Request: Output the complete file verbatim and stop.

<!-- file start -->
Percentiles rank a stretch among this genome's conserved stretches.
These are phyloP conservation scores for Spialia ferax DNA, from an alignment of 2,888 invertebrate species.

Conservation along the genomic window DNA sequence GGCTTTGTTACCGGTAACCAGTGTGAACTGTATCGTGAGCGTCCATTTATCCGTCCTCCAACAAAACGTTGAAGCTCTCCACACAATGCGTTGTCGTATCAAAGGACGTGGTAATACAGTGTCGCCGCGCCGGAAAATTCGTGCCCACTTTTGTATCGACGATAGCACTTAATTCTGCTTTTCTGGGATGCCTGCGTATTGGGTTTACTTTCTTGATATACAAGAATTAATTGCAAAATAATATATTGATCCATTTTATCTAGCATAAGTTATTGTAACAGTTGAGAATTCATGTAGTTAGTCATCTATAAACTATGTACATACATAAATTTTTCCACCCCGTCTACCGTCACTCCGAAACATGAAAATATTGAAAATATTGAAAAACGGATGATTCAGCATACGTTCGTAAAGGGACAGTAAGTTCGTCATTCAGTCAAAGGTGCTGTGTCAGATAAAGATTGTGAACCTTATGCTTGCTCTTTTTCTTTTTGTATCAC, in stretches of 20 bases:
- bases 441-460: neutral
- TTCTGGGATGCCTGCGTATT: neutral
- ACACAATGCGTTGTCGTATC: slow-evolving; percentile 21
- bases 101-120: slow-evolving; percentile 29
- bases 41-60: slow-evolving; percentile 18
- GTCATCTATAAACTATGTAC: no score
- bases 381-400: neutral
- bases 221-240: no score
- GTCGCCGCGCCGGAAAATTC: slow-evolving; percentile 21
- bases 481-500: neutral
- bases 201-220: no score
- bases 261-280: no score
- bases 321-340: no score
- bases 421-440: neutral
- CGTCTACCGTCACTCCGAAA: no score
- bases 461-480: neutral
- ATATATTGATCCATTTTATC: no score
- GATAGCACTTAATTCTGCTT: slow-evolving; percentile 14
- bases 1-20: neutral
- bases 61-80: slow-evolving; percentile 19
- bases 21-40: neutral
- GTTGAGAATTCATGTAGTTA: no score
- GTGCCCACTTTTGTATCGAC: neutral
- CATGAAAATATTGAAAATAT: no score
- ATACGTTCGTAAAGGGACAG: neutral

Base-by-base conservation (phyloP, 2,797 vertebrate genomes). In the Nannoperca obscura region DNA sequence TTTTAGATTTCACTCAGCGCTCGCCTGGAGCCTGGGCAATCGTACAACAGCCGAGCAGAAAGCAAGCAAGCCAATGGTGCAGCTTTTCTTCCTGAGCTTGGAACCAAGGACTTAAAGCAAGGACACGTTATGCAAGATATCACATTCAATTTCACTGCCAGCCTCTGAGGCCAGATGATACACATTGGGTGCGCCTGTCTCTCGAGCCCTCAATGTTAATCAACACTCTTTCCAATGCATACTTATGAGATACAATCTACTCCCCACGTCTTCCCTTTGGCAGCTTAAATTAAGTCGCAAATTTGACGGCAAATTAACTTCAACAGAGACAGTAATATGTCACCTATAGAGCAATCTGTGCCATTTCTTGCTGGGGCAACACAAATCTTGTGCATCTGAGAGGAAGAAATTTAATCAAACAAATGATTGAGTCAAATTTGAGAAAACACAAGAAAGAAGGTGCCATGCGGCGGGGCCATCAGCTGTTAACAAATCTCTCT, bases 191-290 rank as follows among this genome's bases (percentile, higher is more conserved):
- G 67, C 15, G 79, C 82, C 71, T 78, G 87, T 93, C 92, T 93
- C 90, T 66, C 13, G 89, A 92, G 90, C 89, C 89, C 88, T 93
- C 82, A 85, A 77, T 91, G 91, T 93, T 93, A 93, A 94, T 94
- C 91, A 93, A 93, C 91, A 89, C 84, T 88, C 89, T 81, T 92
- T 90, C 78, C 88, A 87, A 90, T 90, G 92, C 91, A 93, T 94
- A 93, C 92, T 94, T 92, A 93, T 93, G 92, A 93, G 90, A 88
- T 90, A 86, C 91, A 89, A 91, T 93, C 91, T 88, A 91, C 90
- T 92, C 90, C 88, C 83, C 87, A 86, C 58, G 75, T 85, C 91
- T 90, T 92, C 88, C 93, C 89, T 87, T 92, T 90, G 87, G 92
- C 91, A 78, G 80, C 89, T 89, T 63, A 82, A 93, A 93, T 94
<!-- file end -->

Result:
Percentiles rank a stretch among this genome's conserved stretches.
These are phyloP conservation scores for Spialia ferax DNA, from an alignment of 2,888 invertebrate species.

Conservation along the genomic window DNA sequence GGCTTTGTTACCGGTAACCAGTGTGAACTGTATCGTGAGCGTCCATTTATCCGTCCTCCAACAAAACGTTGAAGCTCTCCACACAATGCGTTGTCGTATCAAAGGACGTGGTAATACAGTGTCGCCGCGCCGGAAAATTCGTGCCCACTTTTGTATCGACGATAGCACTTAATTCTGCTTTTCTGGGATGCCTGCGTATTGGGTTTACTTTCTTGATATACAAGAATTAATTGCAAAATAATATATTGATCCATTTTATCTAGCATAAGTTATTGTAACAGTTGAGAATTCATGTAGTTAGTCATCTATAAACTATGTACATACATAAATTTTTCCACCCCGTCTACCGTCACTCCGAAACATGAAAATATTGAAAATATTGAAAAACGGATGATTCAGCATACGTTCGTAAAGGGACAGTAAGTTCGTCATTCAGTCAAAGGTGCTGTGTCAGATAAAGATTGTGAACCTTATGCTTGCTCTTTTTCTTTTTGTATCAC, in stretches of 20 bases:
- bases 441-460: neutral
- TTCTGGGATGCCTGCGTATT: neutral
- ACACAATGCGTTGTCGTATC: slow-evolving; percentile 21
- bases 101-120: slow-evolving; percentile 29
- bases 41-60: slow-evolving; percentile 18
- GTCATCTATAAACTATGTAC: no score
- bases 381-400: neutral
- bases 221-240: no score
- GTCGCCGCGCCGGAAAATTC: slow-evolving; percentile 21
- bases 481-500: neutral
- bases 201-220: no score
- bases 261-280: no score
- bases 321-340: no score
- bases 421-440: neutral
- CGTCTACCGTCACTCCGAAA: no score
- bases 461-480: neutral
- ATATATTGATCCATTTTATC: no score
- GATAGCACTTAATTCTGCTT: slow-evolving; percentile 14
- bases 1-20: neutral
- bases 61-80: slow-evolving; percentile 19
- bases 21-40: neutral
- GTTGAGAATTCATGTAGTTA: no score
- GTGCCCACTTTTGTATCGAC: neutral
- CATGAAAATATTGAAAATAT: no score
- ATACGTTCGTAAAGGGACAG: neutral

Base-by-base conservation (phyloP, 2,797 vertebrate genomes). In the Nannoperca obscura region DNA sequence TTTTAGATTTCACTCAGCGCTCGCCTGGAGCCTGGGCAATCGTACAACAGCCGAGCAGAAAGCAAGCAAGCCAATGGTGCAGCTTTTCTTCCTGAGCTTGGAACCAAGGACTTAAAGCAAGGACACGTTATGCAAGATATCACATTCAATTTCACTGCCAGCCTCTGAGGCCAGATGATACACATTGGGTGCGCCTGTCTCTCGAGCCCTCAATGTTAATCAACACTCTTTCCAATGCATACTTATGAGATACAATCTACTCCCCACGTCTTCCCTTTGGCAGCTTAAATTAAGTCGCAAATTTGACGGCAAATTAACTTCAACAGAGACAGTAATATGTCACCTATAGAGCAATCTGTGCCATTTCTTGCTGGGGCAACACAAATCTTGTGCATCTGAGAGGAAGAAATTTAATCAAACAAATGATTGAGTCAAATTTGAGAAAACACAAGAAAGAAGGTGCCATGCGGCGGGGCCATCAGCTGTTAACAAATCTCTCT, bases 191-290 rank as follows among this genome's bases (percentile, higher is more conserved):
- G 67, C 15, G 79, C 82, C 71, T 78, G 87, T 93, C 92, T 93
- C 90, T 66, C 13, G 89, A 92, G 90, C 89, C 89, C 88, T 93
- C 82, A 85, A 77, T 91, G 91, T 93, T 93, A 93, A 94, T 94
- C 91, A 93, A 93, C 91, A 89, C 84, T 88, C 89, T 81, T 92
- T 90, C 78, C 88, A 87, A 90, T 90, G 92, C 91, A 93, T 94
- A 93, C 92, T 94, T 92, A 93, T 93, G 92, A 93, G 90, A 88
- T 90, A 86, C 91, A 89, A 91, T 93, C 91, T 88, A 91, C 90
- T 92, C 90, C 88, C 83, C 87, A 86, C 58, G 75, T 85, C 91
- T 90, T 92, C 88, C 93, C 89, T 87, T 92, T 90, G 87, G 92
- C 91, A 78, G 80, C 89, T 89, T 63, A 82, A 93, A 93, T 94